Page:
HARTFORD, Conn., Jan. 24 (UPI) -- A federal judge Monday stayed the execution of a man who claimed to have killed eight women in Connecticut and New York in the 1980s.
Michael Ross, 45, was to have been put to death before dawn Wednesday for killing four women in Connecticut. He was sentenced to death in 1987 and again in 2000 and had waived further appeals.
But U.S. District Judge Robert Chatigny early Monday afternoon told Ross's attorney, "I think it would be humane if you were to inform your client ... he's not going to be executed this week," the Hartford Courant reported on its Web site.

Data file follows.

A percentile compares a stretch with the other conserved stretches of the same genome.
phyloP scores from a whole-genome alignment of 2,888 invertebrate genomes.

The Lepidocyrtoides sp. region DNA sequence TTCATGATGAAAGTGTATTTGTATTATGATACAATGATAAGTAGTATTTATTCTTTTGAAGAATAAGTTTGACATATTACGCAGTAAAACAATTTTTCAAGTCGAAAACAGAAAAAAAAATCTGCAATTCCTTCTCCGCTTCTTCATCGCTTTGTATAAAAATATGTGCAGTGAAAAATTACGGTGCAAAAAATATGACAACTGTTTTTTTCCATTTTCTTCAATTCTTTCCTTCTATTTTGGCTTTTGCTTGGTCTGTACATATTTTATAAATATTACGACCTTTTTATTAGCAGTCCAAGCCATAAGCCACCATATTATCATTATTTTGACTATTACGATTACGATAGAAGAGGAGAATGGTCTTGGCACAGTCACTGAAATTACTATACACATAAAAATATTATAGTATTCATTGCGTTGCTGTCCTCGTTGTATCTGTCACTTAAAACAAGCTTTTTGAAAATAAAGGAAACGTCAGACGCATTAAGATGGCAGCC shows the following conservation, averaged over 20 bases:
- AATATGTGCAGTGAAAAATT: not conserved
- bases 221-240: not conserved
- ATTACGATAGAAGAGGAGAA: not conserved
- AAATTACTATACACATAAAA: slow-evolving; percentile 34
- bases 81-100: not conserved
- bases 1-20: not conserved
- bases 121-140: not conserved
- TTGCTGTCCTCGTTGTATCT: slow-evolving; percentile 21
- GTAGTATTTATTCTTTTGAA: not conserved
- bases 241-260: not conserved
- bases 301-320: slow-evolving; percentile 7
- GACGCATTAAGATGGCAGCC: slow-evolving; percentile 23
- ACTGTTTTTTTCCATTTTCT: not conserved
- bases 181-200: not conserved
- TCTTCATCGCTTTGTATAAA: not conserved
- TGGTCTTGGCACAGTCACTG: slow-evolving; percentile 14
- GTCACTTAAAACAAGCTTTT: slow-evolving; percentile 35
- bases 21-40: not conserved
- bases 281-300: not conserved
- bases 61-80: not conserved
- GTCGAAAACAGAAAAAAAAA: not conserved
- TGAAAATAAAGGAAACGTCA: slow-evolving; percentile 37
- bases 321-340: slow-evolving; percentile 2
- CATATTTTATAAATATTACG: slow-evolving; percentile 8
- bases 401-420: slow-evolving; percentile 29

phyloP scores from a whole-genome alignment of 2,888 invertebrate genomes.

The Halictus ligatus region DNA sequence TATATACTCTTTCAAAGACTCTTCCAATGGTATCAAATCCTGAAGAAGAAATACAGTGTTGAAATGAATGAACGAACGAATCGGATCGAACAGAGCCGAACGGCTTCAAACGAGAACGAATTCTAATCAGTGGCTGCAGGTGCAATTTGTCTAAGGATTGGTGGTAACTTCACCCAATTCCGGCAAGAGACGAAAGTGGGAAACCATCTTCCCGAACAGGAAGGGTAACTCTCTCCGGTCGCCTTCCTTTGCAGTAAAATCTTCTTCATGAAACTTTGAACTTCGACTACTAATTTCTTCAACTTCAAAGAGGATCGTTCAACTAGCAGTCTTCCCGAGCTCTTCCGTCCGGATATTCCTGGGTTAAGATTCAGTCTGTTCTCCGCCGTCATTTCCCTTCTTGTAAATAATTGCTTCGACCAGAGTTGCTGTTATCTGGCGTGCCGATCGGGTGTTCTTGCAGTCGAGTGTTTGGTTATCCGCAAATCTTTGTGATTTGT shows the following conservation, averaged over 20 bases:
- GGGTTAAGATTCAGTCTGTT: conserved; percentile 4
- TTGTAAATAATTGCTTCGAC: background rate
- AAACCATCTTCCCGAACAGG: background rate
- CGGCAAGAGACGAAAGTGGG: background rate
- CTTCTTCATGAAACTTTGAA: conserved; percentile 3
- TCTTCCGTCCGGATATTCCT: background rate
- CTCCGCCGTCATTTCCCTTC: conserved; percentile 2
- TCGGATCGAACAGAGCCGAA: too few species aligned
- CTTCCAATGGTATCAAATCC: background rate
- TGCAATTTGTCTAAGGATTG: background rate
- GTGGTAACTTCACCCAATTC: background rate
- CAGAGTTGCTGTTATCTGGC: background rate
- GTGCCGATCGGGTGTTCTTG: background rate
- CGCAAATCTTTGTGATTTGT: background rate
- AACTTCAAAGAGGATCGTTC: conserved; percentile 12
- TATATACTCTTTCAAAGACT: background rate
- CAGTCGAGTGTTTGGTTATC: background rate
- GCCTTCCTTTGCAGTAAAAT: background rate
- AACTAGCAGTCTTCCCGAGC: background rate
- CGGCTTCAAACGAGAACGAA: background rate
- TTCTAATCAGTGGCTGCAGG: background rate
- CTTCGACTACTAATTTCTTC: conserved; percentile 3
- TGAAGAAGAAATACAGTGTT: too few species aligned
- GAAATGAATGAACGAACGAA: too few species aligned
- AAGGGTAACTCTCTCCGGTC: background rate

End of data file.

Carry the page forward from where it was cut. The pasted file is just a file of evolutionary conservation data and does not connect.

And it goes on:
The attorney had argued Ross was mentally incompetent to call off his appeals and said the effects of 20 years in prison caused Ross to make that decision.
Authorities claim Ross killed eight women -- six who were 14-17 years old, a 23-year-old and a 25-year-old -- between May 1981 and June 1984. Most of the victims were sexually assaulted.
Although the U.S. Supreme Court declared death sentences do not violate the Eighth Amendment to the U.S. Constitution, allowing executions to resume in 1976, there has not been an execution in New England since 1960.